Little did we know around the same time we conceived our fourth baby, a little girl was conceived just an hour away from us – a little girl who we would welcome into our family the following February thanks to the incredible sacrifice her birth mama made when she placed her for adoption and chose us to be her parents.
Kiersten P family kissing baby

On that fateful day back in April 2017 when our lives were changed forever, I never could have imagined our path would lead us here- to adoption and our beautiful baby and her brave first mama. I wish I could tell that girl that there would be more pain to come, and it was okay to feel the fullness of that, but never lose hope because good things are coming. I am oh so grateful to have been given the privilege of being this sweet girl’s mama, and for the promise of Heaven where we will one day get to meet her siblings.

Q & A with Allison, Founder Miscarriage Hope Desk

How many miscarriages & how many live births? 

4 miscarriages, 0 live births 

For each live birth, please list your age, how it happened (ivf, naturally, adoption, etc)?

I was 27 when we adopted our baby girl

Looking back, what, if anything, do you wish you would have done differently? 

I would have tried to not let the idea of having a baby consume me. Between the fear of miscarriage, the timing of sex, and the endless research on diet, supplements and lifestyle factors to improve fertility, as well as testing and treatment options, there was no room for anyone or anything else in my head and looking back I know that wasn’t the way to live.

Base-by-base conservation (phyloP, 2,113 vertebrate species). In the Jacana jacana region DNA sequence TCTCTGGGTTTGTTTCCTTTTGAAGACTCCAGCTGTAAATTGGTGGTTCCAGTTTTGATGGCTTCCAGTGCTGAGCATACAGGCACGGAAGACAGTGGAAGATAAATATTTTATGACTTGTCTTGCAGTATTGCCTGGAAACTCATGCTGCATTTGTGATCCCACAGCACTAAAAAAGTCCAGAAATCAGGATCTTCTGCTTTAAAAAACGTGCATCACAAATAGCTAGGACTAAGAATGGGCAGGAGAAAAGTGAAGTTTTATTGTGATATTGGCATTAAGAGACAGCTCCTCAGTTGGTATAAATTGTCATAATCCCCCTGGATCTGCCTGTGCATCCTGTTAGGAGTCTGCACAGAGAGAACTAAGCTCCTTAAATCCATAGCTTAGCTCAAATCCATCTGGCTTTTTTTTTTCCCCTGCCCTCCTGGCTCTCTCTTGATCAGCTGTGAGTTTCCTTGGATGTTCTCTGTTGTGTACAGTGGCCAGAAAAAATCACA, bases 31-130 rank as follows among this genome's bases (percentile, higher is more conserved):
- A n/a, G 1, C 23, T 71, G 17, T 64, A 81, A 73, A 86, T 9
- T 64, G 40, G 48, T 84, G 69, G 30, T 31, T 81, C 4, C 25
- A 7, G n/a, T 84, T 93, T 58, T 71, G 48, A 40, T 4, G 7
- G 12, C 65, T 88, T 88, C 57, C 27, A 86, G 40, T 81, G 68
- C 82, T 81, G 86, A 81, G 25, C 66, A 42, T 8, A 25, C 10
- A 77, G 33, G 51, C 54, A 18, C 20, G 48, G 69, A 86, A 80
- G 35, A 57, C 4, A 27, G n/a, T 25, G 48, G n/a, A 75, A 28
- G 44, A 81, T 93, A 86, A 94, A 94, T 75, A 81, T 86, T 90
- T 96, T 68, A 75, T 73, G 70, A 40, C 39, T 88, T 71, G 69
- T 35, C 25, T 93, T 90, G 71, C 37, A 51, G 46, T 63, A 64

What were you told was the cause of your miscarriages? 

We were never given a cause.

What do you truly believe was the cause of your miscarriages? 

I believe there was something going on in my body, either hormonally or with my immune system that conventional approaches to women’s health don’t know how to properly identify or treat. I am now working with a Creighton Method practitioner and a NaProTechnology doctor and it has already revealed more about my hormonal health and fertility than the dozens of tests we did with my OB and RE during our losses.

What advice would you give to someone going through recurrent miscarriage? 

Remember you are not broken. You are worthy with or without a child in your arms. Find people you can turn to in your grief. And maybe look into the Creighton Method FertilityCare system.

Connect with Kiersten

0 Comments

Submit a Comment

Your email address will not be published. Required fields are marked *

Do You Have a Story of Hope to Share?

For me personally, reading about other people’s struggles and eventual happy endings helped give me hope, even in my darker days. If you have a story you would like to share, I would love to hear from you. Get started by clicking the button below.

Pin It on Pinterest

Share This